In the event of a major storm, you should expect downed power lines and a disrupted supply.
Energy company BELCO has dedicated crews on call to restore electricity as soon as possible, with safety being the priority.
There are also things you can do to protect yourself in a storm and to prepare for any disruption afterwards.
Here are some safety tips:
• Branches coming into contact with power lines are the number one reason for storm-related power
Trim trees and branches away from overhead power lines before hurricane season to help reduce outages.
If branches are dangerously close to lines contact BELCO, so that we can arrange to interrupt power, while branches are trimmed back.
• Use surge-protection equipment to safeguard valuable appliances and sensitive electronic equipment. Disconnect equipment when severe storms approach.
• If you have a generator, maintain and operate it according to the manufacturer’s instructions. Check that it is properly connected and isolated from BELCO’s network to ensure your safety and the safety of BELCO line crews. Operate the generator outdoors only.
• If you have a loved one who requires life support equipment, make arrangements for care before a storm strikes. BELCO gives top priority to customers on life support, but nothing can be done to restore electricity in the midst of a hurricane.
Contact BELCO to ensure that your loved one is on the life support priority list (documentation from a physician is required); also please let BELCO know if priority status is no longer medically necessary, so that BELCO can attend to the people who truly need urgent attention.
• Discuss hurricane preparedness with everyone in your household, so that all concerns are addressed and nothing is overlooked.
• Locate a safe room or the safest areas in your home. If you don’t have a safe zone, know which public building is available to you for evacuation.
• Post emergency telephone numbers by your phones and make sure your children know how and when to call 911.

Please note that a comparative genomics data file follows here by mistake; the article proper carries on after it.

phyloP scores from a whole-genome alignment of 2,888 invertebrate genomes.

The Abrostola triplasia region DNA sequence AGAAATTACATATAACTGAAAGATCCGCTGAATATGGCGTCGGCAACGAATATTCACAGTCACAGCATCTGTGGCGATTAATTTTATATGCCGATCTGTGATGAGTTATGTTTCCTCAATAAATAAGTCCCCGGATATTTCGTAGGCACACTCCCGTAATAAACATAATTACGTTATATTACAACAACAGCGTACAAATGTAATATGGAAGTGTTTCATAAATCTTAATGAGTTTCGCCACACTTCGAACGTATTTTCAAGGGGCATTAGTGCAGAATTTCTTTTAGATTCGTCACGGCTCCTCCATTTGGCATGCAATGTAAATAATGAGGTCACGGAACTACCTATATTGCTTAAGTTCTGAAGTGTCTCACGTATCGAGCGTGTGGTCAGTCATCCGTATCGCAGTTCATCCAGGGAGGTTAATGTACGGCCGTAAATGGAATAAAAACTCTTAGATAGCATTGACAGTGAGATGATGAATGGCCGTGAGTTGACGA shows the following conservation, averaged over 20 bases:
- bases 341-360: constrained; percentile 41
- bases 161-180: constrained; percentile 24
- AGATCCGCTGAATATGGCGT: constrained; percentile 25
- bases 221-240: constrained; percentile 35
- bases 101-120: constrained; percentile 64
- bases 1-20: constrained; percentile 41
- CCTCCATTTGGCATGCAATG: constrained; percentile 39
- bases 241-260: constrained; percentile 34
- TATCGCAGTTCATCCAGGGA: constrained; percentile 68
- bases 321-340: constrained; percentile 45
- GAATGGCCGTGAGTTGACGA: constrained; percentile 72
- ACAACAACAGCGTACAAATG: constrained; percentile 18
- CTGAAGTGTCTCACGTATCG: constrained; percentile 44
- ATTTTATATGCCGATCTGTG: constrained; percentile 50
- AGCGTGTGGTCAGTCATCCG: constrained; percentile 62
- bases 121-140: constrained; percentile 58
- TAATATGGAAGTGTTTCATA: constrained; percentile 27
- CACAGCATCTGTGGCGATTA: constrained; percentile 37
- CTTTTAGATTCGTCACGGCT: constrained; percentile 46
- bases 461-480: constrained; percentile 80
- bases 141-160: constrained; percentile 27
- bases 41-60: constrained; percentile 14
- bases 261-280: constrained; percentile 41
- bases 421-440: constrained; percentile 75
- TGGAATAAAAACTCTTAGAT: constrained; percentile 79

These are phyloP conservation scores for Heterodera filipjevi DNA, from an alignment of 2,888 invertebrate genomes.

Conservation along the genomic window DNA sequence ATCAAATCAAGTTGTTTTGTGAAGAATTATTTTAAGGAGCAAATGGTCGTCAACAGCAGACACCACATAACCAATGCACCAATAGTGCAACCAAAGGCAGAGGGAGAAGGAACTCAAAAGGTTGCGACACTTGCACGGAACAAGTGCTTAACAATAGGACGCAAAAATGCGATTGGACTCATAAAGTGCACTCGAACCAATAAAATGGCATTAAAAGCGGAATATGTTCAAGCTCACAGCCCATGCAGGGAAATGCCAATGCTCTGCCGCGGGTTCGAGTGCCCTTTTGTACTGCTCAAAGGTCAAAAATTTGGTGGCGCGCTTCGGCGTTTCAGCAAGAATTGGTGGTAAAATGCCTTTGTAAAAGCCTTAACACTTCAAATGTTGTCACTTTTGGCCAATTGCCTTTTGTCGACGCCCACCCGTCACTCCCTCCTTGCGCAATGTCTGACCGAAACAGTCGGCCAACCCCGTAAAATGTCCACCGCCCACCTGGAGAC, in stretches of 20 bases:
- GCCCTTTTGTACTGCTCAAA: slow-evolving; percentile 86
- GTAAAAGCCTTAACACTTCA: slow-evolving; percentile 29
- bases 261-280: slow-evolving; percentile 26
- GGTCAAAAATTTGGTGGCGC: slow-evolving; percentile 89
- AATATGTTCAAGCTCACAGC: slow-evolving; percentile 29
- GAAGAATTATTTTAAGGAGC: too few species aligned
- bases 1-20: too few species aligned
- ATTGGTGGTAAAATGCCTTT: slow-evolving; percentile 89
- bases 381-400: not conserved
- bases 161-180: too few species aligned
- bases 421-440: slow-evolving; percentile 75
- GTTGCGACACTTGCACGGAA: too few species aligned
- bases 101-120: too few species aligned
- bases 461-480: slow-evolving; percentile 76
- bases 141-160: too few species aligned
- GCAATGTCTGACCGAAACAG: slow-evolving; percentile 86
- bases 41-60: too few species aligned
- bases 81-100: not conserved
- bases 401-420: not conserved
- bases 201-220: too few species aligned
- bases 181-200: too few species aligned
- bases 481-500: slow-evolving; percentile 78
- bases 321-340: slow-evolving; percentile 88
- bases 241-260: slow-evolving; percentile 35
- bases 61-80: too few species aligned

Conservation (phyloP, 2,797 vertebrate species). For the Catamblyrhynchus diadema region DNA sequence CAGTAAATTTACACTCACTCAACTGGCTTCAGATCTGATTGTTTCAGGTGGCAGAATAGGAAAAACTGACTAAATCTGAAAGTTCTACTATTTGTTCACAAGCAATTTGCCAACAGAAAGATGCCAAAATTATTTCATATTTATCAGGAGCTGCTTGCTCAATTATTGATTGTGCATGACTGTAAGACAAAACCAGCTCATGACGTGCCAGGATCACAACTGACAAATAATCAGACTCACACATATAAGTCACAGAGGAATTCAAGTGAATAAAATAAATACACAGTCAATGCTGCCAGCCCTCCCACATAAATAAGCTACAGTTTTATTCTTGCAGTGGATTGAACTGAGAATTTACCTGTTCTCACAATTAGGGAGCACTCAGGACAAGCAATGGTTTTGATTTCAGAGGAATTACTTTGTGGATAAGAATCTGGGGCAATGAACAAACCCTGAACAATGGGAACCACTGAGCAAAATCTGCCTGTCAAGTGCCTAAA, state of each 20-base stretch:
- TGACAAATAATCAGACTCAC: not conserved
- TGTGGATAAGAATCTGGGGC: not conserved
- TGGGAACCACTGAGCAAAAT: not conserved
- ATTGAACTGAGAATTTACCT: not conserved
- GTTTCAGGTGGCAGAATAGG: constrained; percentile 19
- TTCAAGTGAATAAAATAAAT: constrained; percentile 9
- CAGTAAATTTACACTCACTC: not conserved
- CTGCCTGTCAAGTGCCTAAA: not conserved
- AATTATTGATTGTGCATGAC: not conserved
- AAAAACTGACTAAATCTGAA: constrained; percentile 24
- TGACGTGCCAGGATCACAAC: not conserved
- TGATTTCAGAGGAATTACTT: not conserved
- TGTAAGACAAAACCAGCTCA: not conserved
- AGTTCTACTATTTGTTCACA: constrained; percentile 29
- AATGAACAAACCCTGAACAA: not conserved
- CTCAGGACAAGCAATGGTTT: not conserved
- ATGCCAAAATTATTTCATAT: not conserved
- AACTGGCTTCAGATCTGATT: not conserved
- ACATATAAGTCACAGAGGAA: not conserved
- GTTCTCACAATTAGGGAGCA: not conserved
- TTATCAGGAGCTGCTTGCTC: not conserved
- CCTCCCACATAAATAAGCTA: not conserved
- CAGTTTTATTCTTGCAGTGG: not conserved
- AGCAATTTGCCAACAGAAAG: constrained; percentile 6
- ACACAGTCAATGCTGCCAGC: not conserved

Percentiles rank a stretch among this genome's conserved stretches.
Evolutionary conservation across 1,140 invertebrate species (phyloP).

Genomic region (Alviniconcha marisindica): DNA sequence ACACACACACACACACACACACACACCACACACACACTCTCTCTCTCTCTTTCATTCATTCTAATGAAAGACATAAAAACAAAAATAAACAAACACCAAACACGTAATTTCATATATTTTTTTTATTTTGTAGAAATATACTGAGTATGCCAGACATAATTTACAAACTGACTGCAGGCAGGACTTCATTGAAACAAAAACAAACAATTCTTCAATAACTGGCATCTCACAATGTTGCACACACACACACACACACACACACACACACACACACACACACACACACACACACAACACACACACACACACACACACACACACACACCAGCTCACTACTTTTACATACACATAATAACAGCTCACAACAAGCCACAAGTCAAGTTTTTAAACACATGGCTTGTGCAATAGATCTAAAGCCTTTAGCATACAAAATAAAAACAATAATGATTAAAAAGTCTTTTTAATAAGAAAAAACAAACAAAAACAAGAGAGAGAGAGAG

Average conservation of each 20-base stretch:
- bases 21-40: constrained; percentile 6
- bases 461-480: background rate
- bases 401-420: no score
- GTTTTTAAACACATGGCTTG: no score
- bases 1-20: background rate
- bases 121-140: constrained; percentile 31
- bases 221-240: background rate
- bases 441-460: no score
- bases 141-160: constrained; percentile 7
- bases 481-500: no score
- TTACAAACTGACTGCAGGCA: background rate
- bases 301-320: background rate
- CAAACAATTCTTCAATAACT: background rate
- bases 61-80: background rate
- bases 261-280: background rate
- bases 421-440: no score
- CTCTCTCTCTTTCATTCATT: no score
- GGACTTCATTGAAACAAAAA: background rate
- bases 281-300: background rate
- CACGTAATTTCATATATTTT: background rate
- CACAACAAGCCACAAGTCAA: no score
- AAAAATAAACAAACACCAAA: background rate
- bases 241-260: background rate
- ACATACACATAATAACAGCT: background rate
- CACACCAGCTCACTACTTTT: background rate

• Secure important documents in waterproof containers and have documents like insurance policies ready for use.
• Have essential supplies at home long before a hurricane warning is issued, including bottled water (one gallon per person per day, for three to seven days), canned foods and a manual can opener, paper plates and plastic utensils, prescription medicines, special supplies for children and the elderly, plus pet foods, as well as batteries and flashlights, candles and matches, and a battery-operated or wind-up radio.
Toys, books and games are good to have on hand, as well as baby wipes and other cleaning and personal hygiene supplies that don’t require water.
• When a hurricane is approaching, make sure your property is secure, vehicles are filled with fuel, bathtubs are filled with water for flushing and other essential uses (but not for drinking), and that you have cash on hand.
• After the storm, be aware of — and stay away from — downed power lines; they may be hidden in piles of debris or may have come in contact with and energized metal fences.
Are any power lines down?
To report downed power lines and power outages, phone BELCO at 955 or 299-2800.
This ensures that your problem is recorded in BELCO’s automated outage management system.
For more information contact BELCO at 295-5111 or go to firstname.lastname@example.org.